Sunday, October 18, 2009

What a Country

Today, I'm sort of feeling like I'm at the apex of a perfect storm.

In many ways, it's a logical extension of something I wrote about yesterday. My article began as a discussion of something that was published in The Hill last week, and it evolved into, in my own words, a pondering of "the gap between 'the idea' of Obama and his actual accomplishments."

The greatness of a leader and the greatness of his/her country tend to be subjective evaluations. It has always fascinated me how many different attitudes about a leader may be found in a random survey of people who all watch the same speech. Pollsters may be able to group responses together and say that XX% approve and XX% disapprove, but the intensity of those responses can vary widely.

It is this way with every president but especially the charismatic ones. There are the truly extreme supporters, who embrace all the positive P.R. and believe that everyone who supports the president sees everything the way they do. In their eyes, he represents what they believe he represents — and everyone who supported him in the election sees it.

But that doesn't take into account that every president who has been elected to the job has been supported by some more casual supporters. Often, they are reported to be "undecided" the weekend before an election — or they are categorized as "leaning" in one direction or another.

In the modern vernacular, I suppose they would be called "swing voters." They have no apparent heartfelt commitment to principles of economics or social issues or international relations. They blow with the wind. In 2008, the prevailing wind came from the Democrats. If the prevailing wind is coming from the Republicans in 2012, they will gravitate in that direction.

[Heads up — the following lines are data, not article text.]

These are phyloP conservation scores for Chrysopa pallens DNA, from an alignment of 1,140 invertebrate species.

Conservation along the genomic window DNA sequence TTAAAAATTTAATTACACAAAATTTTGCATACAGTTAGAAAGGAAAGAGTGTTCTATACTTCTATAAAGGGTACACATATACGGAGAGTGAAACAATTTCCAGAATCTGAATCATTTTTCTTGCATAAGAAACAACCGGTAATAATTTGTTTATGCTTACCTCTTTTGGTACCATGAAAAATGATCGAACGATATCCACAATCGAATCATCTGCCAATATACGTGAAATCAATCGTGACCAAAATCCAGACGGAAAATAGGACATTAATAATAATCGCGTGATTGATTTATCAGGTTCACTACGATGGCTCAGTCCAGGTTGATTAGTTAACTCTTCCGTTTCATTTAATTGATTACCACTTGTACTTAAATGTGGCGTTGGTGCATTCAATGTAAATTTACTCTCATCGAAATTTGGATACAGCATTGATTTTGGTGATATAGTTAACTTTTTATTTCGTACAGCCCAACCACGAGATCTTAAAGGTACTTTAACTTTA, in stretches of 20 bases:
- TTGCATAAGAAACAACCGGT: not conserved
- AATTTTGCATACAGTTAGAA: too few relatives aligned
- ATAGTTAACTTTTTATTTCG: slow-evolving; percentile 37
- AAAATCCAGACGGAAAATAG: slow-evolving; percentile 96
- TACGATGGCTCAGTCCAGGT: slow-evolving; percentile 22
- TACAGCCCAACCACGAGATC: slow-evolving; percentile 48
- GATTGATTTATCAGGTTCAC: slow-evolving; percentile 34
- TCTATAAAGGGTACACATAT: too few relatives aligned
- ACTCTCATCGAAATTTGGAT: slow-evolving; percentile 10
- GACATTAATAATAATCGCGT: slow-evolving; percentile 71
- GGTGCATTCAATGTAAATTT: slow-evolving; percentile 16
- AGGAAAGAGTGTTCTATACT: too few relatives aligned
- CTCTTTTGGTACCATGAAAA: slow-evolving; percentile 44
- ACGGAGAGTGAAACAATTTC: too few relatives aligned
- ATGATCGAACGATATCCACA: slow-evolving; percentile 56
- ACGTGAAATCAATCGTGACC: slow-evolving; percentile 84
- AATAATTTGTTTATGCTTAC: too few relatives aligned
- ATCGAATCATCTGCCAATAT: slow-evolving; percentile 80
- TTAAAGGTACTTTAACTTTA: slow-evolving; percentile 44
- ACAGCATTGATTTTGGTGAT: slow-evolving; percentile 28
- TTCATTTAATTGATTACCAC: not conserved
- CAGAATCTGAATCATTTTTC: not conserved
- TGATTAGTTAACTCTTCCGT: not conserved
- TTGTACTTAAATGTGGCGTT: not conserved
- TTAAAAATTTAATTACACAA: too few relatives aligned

They haven't forgotten that, as Obama's most ardent supporters insist upon reminding them, the recession and the monthly parade of job losses began under George W. Bush. They have simply moved on. Their calendar tells them it is October 2009 — not January 2009 or November 2008.

As far as they are concerned, the election wasn't about punishing anyone for the past. It was about making the best possible choice from the available options to lead the nation into the future.

I have never been a "swing voter," but my guess is that, for most of them, if they happen to help elect a president whose actions turn out to be historically important, that's a happy by–product. If they help elect a president who comes up short of expectations, it is a mistake that can be corrected in the next election.

And the wind starts to shift.

But, in spite of winds that seem to be shifting, the myth of the symbolic significance of Obama's persona persists — although, if his persona really was that important, would the doubts endure? Would Saturday Night Live's recent skit alleging the gap between the promises and the achievements have struck a nerve the way it did? Would it have been as difficult to defend the awarding of the Nobel Peace Prize?

Today, the lead singer of perhaps the most popular band in the world, Bono, wrote an article in the New York Times in which he said, essentially, that the idea of Obama is the idea of America.

For some, that idea is visible in the symbolic value of a black man being president of a predominantly white nation in which most blacks (but not the president) are descended from slaves. For others, it is the difference in political philosophy that Obama brought to the Oval Office and how it is received globally.

"The world wants to believe in America again because the world needs to believe in America again," Bono writes. "We need your ideas — your idea — at a time when the rest of the world is running out of them."

Before you get carried away with the glowing terms Bono uses about the image — the idea — of America, it is worth noting that there is a reminder today of how easily the nation can be hoodwinked.

Last week, millions of Americans were transfixed by the flight of a balloon believed to be carrying a 6–year–old boy. Authorities now believe the flight of the runaway balloon was staged by the parents, who hoped to parlay the event into a reality show.

It reminds me of 15 years ago, when a young mother named Susan Smith fooled the nation into believing her small children had been kidnapped — and then it turned out that she had been responsible for their drowning deaths because the man she was interested in didn't want children.

Or five years before that, when Americans were easily persuaded that a young man and his pregnant wife had been carjacked and shot. The husband's 9–1–1 call was replayed over and over again for TV viewers, who proved only too eager to accept his version of events — until it was revealed that he had shot his wife himself so he could collect the insurance money and open his own business.

What a country.

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